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Questing After Quests:

Their Meaning in Medieval and Modern Times

by Carmen Acevedo Butcher

The Task

Your mission, should you choose to accept it, is to investigate quests in medieval and modern times. This task may seem a tall order, but part of the challenge is to immerse yourself in a topic overwhelmingly large for you and explore it before whittling off a piece small enough for your close-up investigation. Your goal (or grail) is to create your own definition of quest and find an area of questing that particularly interests you. Then explore it further. You'll have at least two weeks to conduct this individual webquest. Your "stallion" is your computer chair. Your "shining lance" is your Logitech mouse. Watch Dr. Butcher's "Quests" link for due dates.

Adventure through the concepts and questions below using the resources linked to this webpage. Take notes, and type them up. Then, in two weeks' time, you'll compare notes with others in the class. At that point in this academic journeying, your teacher will divide the class into groups of five or six. In these small groups, you'll have a couple of weeks to teach each other what you've learned. Then you'll work together as a group to create a report that will be handed in and assessed by Dr. Butcher. You'll bring your individual reports to class, and you'll share them with each other for a couple of weeks as you decide how to create your group report. You'll be given one week for the actual composition of this group report. For each of the questions under numbers one through eight, be sure to consolidate the different definitions and / or answers from your group's members, creating the best one definition and / or answer possible for each question. For questions nine through twelve, show the diversity of your group members' answers, and give as many different answers and / or examples as possible.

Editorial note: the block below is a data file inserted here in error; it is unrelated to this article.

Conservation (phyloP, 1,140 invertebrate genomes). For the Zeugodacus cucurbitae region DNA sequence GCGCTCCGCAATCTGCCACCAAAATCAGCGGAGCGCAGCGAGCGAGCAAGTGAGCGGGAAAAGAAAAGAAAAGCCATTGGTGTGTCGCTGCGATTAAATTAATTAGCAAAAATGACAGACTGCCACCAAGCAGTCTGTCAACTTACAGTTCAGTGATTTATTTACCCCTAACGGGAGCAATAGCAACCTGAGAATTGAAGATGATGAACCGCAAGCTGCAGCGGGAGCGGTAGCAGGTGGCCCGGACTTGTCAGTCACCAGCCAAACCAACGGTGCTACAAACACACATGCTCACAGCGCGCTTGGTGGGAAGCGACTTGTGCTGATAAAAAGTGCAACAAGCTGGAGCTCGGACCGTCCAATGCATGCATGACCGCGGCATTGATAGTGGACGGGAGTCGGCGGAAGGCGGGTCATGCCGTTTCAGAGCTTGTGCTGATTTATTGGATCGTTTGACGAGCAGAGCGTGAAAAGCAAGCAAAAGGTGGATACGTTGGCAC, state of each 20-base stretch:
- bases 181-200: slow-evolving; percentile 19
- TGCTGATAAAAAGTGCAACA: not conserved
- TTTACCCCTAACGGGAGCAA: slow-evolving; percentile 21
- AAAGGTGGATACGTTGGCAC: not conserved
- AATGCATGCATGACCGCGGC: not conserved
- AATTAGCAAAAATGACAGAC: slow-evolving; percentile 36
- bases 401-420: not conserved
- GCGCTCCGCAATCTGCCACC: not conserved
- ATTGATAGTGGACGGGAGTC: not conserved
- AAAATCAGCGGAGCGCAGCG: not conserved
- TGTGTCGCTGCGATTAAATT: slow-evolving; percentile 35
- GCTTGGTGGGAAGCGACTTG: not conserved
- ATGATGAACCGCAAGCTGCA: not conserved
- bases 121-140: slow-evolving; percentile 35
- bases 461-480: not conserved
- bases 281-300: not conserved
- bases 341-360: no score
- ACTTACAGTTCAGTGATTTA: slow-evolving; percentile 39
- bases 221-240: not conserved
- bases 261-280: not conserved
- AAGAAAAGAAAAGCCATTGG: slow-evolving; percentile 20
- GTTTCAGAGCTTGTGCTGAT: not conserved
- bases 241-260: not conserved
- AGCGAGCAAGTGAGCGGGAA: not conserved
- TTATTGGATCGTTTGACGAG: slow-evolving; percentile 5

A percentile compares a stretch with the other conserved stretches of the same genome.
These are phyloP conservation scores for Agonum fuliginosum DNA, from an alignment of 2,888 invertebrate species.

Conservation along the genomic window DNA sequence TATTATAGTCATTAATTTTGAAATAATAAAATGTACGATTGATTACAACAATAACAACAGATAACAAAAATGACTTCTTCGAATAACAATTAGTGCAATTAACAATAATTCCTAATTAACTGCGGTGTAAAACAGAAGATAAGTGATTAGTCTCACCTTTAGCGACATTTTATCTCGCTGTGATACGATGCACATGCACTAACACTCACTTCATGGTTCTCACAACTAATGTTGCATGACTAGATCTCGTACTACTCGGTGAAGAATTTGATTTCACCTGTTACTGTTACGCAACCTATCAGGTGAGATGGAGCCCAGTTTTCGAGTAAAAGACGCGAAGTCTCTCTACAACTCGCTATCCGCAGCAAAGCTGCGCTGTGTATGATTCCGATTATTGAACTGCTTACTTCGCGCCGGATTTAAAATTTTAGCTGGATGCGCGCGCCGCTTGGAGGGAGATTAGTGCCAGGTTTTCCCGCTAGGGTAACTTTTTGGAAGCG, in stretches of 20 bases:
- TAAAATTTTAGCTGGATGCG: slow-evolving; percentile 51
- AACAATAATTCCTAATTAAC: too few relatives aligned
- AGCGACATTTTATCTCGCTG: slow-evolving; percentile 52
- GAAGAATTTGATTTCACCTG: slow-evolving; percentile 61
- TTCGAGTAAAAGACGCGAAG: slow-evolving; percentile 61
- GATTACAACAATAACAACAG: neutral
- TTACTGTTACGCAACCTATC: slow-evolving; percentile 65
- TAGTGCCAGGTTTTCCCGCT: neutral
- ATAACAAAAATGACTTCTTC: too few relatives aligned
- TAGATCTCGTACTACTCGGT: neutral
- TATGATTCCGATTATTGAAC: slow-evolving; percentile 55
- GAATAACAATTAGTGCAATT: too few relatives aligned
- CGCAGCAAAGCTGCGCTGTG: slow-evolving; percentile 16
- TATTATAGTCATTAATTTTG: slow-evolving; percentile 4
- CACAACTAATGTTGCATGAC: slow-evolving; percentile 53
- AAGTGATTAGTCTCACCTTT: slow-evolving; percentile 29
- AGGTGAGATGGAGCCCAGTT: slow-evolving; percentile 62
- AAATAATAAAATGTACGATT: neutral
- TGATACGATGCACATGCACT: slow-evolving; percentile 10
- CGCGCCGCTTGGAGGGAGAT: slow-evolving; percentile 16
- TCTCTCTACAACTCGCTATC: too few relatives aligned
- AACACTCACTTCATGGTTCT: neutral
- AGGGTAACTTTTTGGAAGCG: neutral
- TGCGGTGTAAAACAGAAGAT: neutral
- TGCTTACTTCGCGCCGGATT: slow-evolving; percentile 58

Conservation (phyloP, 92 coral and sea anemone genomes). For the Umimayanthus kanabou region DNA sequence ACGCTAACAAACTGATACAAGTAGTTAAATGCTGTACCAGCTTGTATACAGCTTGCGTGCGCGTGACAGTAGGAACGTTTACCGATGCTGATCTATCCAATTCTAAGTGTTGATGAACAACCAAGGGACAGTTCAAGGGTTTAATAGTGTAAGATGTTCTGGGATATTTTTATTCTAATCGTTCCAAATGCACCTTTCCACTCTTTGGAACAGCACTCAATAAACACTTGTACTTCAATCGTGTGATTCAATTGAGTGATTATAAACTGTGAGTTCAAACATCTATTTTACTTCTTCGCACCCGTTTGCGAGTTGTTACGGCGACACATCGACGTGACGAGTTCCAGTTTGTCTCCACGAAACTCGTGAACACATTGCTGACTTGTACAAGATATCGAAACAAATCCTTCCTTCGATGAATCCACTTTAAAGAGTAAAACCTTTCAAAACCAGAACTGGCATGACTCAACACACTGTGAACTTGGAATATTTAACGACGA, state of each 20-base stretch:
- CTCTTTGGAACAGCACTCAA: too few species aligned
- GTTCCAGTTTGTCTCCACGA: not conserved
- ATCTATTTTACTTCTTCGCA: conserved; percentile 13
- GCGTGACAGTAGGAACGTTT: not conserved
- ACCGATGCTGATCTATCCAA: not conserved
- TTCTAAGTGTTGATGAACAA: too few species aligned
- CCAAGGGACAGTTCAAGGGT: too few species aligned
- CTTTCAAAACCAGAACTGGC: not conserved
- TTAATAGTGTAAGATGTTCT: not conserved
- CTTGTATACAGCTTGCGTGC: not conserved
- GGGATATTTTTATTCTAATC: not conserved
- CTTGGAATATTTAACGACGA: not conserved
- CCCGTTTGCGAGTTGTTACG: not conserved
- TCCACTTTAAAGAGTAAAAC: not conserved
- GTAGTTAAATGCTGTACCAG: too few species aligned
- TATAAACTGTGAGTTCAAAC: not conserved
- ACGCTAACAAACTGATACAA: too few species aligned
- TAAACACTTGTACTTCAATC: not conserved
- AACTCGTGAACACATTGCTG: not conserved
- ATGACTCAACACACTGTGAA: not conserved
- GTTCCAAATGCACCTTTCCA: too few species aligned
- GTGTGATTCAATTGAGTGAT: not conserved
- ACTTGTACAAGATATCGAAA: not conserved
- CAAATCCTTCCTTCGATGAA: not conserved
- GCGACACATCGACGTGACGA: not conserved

Also remember that, as in any quest, surprises are likely to happen along the way. Be sure you THOROUGHLY explore the pages of this online quest for "hidden" clues!

Your individual report should answer each of the following questions below, using this template provided for you by your teacher. Please be sure to adhere to the length requirement for each answer. These expectations are given in parentheses after the questions. What is the maximum number of pages allowed for this individual report? You are expected to answer all of the following questions in ten (10) typed, double-spaced pages. Start a new sheet for every numbered question. You will have ten (10) sheets. Also, please note that "ten (10) pages" does not mean "five (5) pages," nor does it mean "twenty (20) pages." "Ten (10) pages" means "ten (10) pages." Rose is a rose is a rose. Your group reports may double the length requirement for each answer given to questions nine through twelve (which potentially adds five (5) more pages to your group report), but each group report must be between ten (10) and fifteen (15) typed, double-spaced pages. It must not be more than fifteen (15) pages and must certainly be no less than ten (10) pages. Yes, you will turn in BOTH your individual and your group reports!


1. Where online would you find information on the etymologies for quest and question? Is this information also available in a print version? Can you access both of these online sources on-campus? Can you consult each of them off-campus? Also, which of these two sources is more reliable and why? What is the etymological background for these words? (1 page)

2. Explore the Latin root of quest. (1/2 a page)

3. When was the word, quest, first used in an English text? What are some of the other early definitions of this word? Look at the early definitions and answer these questions: Would Ælfric, the tenth-century Benedictine monk and prolific, brilliant writer, have used the phrase, "spiritual quest," to define his life's work? Would King Alfred, the ninth-century Wessex king, have described his educational initiatives as "learning quests"? (1 page)

4. When was quest first used to mean "an expedition or adventure undertaken by a knight"? Look closely at this entry. Go to the original source, and read Chaucer's vivid, memorable House of Fame (1379/80). See "As they that have done noble gests [feats]. And have achieved all their quests [enterprises, desires]" (line 648). The context here is very The-Simpsons-like (and, indeed House of Fame has a rank and wonderful sarcasm that makes it a foreshadower of Homer Simpson). Fame is being held up to high scrutiny in Chaucer's House of Fame. How trustworthy is fame, and why do humans so crave it? Read the original context, and then answer that question. (1 page)